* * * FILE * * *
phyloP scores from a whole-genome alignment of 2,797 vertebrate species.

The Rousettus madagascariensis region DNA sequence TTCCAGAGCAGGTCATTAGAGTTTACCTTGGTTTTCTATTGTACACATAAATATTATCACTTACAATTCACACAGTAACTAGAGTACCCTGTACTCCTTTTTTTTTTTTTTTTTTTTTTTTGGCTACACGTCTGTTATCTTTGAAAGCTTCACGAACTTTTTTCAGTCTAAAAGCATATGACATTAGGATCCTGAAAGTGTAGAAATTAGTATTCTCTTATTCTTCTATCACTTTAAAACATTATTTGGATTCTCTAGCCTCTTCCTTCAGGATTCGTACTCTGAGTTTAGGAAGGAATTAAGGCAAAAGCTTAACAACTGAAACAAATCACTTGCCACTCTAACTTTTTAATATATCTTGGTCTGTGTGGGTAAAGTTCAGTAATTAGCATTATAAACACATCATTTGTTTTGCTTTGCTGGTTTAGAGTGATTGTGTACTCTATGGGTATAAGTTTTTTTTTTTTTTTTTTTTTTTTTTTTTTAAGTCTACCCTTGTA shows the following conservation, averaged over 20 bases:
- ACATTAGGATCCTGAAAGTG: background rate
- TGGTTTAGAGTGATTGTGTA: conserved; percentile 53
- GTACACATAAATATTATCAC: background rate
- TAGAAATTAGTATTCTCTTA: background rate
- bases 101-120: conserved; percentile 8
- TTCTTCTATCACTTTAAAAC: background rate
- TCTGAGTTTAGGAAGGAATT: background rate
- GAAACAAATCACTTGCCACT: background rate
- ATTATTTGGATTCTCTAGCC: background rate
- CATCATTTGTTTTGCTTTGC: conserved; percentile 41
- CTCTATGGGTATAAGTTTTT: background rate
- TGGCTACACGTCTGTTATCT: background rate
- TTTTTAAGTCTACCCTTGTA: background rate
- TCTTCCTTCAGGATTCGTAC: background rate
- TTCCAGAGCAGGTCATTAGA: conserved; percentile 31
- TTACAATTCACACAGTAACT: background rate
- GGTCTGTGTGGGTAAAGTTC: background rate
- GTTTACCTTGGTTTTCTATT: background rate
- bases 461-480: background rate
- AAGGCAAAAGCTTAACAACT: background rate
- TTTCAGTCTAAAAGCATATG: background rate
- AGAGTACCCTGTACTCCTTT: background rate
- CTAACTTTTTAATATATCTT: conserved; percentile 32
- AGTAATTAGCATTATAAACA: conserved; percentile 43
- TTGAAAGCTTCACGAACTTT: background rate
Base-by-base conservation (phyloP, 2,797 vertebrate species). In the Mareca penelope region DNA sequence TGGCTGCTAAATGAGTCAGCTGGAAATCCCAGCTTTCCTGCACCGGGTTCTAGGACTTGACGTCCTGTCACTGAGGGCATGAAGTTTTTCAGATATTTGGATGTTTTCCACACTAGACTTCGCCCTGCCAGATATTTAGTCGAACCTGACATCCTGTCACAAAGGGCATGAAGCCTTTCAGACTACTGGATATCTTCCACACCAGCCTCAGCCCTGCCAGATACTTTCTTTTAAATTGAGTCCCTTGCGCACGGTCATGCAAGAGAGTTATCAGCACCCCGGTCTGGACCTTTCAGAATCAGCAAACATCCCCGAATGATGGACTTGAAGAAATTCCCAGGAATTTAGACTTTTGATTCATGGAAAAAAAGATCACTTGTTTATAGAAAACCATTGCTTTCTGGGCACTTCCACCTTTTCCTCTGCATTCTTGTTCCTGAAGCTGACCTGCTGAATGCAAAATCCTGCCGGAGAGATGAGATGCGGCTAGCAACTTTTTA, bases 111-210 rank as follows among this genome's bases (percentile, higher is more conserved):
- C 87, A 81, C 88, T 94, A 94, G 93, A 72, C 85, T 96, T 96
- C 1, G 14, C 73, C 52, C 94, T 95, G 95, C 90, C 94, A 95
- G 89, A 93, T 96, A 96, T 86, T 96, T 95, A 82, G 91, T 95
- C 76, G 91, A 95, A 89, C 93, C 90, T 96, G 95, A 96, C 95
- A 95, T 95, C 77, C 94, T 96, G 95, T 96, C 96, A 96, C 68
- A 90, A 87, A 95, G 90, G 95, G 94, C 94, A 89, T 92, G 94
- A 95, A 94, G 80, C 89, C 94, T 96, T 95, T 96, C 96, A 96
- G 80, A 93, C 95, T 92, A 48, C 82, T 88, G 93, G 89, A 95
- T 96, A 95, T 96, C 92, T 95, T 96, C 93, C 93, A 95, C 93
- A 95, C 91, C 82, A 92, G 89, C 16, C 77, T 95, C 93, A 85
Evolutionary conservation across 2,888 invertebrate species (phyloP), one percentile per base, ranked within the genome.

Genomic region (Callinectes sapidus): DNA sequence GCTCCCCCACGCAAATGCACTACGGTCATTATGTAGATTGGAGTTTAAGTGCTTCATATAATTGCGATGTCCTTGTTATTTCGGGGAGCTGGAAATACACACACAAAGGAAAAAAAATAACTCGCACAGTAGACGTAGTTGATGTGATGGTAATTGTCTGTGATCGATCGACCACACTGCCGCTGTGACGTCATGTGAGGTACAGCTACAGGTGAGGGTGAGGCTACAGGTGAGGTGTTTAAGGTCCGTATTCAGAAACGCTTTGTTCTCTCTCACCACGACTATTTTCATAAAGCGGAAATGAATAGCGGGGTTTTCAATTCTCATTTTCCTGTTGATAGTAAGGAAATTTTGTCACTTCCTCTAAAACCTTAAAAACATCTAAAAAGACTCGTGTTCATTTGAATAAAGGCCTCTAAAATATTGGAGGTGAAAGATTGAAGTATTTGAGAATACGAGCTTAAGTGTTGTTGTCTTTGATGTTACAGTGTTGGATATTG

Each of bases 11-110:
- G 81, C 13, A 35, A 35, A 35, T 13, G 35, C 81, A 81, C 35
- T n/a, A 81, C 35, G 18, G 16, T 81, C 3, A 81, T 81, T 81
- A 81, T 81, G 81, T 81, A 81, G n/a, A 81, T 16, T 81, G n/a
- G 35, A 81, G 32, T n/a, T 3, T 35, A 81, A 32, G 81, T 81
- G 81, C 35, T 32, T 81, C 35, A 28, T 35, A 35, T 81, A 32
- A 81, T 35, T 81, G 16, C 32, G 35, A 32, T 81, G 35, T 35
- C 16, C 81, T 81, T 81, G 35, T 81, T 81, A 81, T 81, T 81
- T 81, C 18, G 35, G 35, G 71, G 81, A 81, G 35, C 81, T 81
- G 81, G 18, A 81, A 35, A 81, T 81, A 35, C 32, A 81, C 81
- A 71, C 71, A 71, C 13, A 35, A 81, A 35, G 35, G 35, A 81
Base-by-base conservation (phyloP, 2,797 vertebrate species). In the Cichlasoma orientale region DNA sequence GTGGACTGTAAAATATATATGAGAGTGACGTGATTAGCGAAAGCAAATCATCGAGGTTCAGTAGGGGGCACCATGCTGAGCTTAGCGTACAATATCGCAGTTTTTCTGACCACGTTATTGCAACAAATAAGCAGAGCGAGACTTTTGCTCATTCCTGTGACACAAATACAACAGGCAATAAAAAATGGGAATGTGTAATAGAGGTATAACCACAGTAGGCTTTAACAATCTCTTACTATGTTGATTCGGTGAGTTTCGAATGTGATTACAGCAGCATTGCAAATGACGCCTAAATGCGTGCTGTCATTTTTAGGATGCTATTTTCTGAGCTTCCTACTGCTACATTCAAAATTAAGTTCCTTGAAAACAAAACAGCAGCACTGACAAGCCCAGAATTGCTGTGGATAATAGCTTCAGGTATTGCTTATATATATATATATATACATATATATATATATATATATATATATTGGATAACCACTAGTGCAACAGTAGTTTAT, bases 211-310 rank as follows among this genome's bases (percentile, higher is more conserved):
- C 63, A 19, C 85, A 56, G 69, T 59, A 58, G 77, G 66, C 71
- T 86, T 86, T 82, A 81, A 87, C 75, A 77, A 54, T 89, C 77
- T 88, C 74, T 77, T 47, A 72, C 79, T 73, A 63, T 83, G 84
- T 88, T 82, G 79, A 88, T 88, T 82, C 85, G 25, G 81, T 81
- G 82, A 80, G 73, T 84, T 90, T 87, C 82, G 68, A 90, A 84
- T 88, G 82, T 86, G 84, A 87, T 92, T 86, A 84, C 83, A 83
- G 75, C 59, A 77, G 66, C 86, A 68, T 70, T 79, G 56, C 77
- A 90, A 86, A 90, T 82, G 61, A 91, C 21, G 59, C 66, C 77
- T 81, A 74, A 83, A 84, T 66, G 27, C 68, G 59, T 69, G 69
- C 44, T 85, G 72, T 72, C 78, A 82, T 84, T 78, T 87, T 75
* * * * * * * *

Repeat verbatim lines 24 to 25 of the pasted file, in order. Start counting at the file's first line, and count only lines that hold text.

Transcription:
- AGAGTACCCTGTACTCCTTT: background rate
- CTAACTTTTTAATATATCTT: conserved; percentile 32